Limitations of Randomized Controlled Trials
Randomized controlled trials usually involve relatively small numbers of people from homogeneous patient populations for brief periods of time. The generalizability of these findings to the use of an intervention in routine clinical care is often uncertain. Many drugs, for example, are given to elderly patients with multiple conditions for which they are receiving other necessary medications. Polypharmacy therefore creates additional difficulties that will rarely be resolved from the results of randomized controlled trials. Physicians are thus left to weigh these potential interactions with little empirical data to inform their decisions.
The increasing use of interim and subgroup analyses, in the analysis of the results of randomized controlled trials, poses further problems. There is no consensus among statisticians about how—or, indeed, whether—these should be undertaken. Interim analyses, in particular, more frequently lead to early termination of studies in the field of oncology. While emerging evidence of serious toxicity or significant benefits during a study is a valid reason for premature termination of the trial, there are also concerns that interim findings may represent—by chance—either false positive or false negative results (known, respectively, as “random highs” or “random lows”).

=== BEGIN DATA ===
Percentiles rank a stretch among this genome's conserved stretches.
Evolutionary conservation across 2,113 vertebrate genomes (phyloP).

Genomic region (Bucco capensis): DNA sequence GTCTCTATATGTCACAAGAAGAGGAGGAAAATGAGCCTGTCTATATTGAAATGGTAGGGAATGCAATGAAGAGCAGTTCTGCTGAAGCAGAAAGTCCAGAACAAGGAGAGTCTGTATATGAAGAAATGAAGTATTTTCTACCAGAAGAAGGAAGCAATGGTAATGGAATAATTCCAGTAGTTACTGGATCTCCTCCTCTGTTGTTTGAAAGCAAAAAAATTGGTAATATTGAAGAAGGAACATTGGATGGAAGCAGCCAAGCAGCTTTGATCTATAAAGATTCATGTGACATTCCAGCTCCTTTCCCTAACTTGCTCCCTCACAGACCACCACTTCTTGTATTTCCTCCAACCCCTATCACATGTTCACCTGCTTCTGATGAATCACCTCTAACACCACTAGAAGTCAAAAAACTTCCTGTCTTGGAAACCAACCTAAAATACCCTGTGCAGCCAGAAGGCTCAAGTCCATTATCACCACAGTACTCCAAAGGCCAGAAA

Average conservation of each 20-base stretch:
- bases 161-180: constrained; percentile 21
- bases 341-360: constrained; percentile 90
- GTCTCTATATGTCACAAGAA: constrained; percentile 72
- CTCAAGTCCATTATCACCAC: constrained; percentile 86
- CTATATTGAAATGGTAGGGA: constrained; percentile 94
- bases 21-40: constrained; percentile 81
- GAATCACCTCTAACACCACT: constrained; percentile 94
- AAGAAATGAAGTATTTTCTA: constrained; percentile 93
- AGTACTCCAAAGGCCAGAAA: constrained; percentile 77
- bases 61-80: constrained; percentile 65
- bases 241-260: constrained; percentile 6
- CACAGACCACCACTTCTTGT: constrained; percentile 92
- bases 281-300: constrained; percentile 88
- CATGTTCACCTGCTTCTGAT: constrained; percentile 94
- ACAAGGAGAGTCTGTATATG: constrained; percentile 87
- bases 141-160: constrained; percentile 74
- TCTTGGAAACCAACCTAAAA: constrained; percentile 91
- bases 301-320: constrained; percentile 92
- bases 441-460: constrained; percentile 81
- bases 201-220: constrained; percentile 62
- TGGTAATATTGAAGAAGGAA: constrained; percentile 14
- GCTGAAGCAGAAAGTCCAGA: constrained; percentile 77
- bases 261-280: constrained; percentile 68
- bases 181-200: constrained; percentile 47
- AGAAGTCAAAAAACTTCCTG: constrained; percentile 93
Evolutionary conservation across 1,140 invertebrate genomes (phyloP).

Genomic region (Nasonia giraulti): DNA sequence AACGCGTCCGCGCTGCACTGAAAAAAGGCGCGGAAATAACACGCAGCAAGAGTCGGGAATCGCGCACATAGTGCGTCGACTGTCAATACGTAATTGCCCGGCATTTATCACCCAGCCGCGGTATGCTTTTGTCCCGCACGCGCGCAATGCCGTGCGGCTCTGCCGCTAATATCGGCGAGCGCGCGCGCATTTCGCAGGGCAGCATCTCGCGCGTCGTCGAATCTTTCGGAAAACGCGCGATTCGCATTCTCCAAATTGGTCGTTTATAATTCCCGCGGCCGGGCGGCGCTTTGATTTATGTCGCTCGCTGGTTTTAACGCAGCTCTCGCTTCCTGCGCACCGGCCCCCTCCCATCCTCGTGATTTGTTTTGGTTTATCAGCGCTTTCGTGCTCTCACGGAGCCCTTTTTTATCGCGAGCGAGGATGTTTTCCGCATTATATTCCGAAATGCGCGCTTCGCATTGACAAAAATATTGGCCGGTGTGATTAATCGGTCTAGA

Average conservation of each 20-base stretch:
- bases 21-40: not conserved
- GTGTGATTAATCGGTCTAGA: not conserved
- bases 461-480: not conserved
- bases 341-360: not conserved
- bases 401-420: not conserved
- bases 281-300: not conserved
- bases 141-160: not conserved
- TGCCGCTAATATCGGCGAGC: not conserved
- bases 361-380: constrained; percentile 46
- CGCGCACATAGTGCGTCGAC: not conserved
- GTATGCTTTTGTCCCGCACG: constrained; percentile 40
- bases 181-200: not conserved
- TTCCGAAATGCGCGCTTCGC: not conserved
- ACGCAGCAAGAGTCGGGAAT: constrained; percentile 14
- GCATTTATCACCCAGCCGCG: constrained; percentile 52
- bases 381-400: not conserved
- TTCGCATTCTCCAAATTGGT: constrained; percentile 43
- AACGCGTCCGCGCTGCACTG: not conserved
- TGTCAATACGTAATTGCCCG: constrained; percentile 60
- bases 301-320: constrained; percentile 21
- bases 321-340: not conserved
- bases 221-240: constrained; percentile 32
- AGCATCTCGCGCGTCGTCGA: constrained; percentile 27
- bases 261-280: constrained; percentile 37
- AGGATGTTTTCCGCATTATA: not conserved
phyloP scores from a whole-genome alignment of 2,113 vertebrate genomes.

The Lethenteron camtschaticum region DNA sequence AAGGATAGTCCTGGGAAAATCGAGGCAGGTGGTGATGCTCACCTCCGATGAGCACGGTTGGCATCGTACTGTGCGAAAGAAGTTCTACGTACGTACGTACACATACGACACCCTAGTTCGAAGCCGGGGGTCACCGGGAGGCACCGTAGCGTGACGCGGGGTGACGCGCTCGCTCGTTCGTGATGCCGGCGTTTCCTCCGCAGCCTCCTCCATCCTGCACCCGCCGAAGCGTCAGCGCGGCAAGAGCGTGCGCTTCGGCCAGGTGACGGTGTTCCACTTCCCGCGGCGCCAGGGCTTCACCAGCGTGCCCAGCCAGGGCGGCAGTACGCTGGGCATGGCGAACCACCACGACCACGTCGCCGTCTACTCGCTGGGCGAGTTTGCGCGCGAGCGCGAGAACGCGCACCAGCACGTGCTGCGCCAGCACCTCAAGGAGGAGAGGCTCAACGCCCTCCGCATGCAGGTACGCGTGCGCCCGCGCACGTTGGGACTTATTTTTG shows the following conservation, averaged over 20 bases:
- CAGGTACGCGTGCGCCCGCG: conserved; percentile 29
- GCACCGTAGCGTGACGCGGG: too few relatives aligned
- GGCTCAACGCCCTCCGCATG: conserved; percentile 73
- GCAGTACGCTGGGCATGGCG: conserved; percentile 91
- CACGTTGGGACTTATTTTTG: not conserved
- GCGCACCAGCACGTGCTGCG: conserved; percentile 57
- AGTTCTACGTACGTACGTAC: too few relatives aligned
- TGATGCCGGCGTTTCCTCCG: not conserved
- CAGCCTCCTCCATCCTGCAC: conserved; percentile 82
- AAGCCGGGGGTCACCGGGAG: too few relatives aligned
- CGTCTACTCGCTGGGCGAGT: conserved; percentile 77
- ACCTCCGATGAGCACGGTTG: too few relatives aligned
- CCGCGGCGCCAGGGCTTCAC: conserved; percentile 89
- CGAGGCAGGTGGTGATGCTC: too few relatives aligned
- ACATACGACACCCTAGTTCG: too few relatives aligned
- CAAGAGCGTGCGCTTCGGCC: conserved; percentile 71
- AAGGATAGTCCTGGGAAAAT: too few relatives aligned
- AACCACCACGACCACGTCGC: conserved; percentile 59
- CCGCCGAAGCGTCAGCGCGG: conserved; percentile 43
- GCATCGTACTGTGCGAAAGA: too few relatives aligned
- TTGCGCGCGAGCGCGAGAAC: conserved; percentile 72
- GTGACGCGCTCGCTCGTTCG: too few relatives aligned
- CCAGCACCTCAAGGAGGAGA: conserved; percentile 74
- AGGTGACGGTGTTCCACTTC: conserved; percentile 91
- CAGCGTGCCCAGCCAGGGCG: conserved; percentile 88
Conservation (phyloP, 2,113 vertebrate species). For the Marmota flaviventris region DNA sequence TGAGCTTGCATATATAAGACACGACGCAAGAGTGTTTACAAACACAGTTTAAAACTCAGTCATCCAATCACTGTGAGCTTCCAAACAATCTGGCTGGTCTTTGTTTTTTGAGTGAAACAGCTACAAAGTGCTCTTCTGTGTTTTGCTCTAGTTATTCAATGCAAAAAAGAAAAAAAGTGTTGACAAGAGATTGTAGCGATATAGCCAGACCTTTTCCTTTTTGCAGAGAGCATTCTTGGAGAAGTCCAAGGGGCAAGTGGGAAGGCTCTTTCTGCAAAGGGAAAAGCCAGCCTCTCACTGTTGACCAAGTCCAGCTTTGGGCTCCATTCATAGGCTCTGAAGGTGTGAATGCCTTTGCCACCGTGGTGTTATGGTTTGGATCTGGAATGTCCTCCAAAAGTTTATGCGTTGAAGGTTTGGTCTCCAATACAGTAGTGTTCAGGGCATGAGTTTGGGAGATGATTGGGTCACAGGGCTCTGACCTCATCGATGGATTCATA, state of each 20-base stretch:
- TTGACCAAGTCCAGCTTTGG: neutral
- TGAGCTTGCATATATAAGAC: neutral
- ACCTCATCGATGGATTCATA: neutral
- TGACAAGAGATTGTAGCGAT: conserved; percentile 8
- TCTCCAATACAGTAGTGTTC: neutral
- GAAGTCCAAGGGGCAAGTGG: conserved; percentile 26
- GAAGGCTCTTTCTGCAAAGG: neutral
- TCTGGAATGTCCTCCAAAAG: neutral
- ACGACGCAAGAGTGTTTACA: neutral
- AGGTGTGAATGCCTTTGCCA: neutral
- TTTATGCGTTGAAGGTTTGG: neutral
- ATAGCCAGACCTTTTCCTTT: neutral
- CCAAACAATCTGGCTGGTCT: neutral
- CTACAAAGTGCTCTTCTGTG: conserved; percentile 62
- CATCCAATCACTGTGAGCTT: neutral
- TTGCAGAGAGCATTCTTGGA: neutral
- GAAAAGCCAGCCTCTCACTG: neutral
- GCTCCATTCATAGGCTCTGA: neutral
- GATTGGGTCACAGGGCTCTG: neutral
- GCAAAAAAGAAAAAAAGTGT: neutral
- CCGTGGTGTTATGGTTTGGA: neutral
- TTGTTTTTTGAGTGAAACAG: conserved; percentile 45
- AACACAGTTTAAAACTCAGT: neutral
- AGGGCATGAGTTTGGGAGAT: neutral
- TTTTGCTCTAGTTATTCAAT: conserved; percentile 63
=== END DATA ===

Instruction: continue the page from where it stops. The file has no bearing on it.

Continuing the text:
Measuring ultimate end points in clinical trials can also be difficult, especially over the long term, and surrogate markers are often an attractive proposition. In oncology, for example, investigators have frequently used tumor response rates as predictors of long-term clinical outcomes. Tumor response rates, however, tend to be weak markers of ultimate end points such as overall survival or quality of life, and greater faith has been placed in them than is warranted.
Valuing Treatments Across Clinical Conditions
NICE faces challenges when translating clinical effectiveness into “value.” There is, however, an imperative to do so in order to avoid the provision of cost-ineffective treatments for a few patients with one condition at the expense of others with another condition, for whom cost-effective care would be denied. NICE therefore expresses the health gain produced by a particular intervention as a gain in “utility.” This takes account of both the increased quality of life and the time for which it is enjoyed.
There is substantial research to support the use of the EuroQol-5D (EQ-5D)1 as an appropriate approach to assessing utility gains. More
The EuroQol-5D is a standardized instrument used for measuring healthcare outcomes that produces a single measure (utility) of health status. Increasingly used as a stand-alone measure in many countries, the United Kingdom weights the instrument’s variables to reflect the values of the population as a whole. For more information see http://www.euroqol.org/.
recently the Short-Form 36 (SF-36)2 has also been shown to be capable of assessing utility gains. The EQ-5D considers societal preferences (derived from large population surveys) for various health states that enable comparisons of health gains to be made of different interventions across different conditions.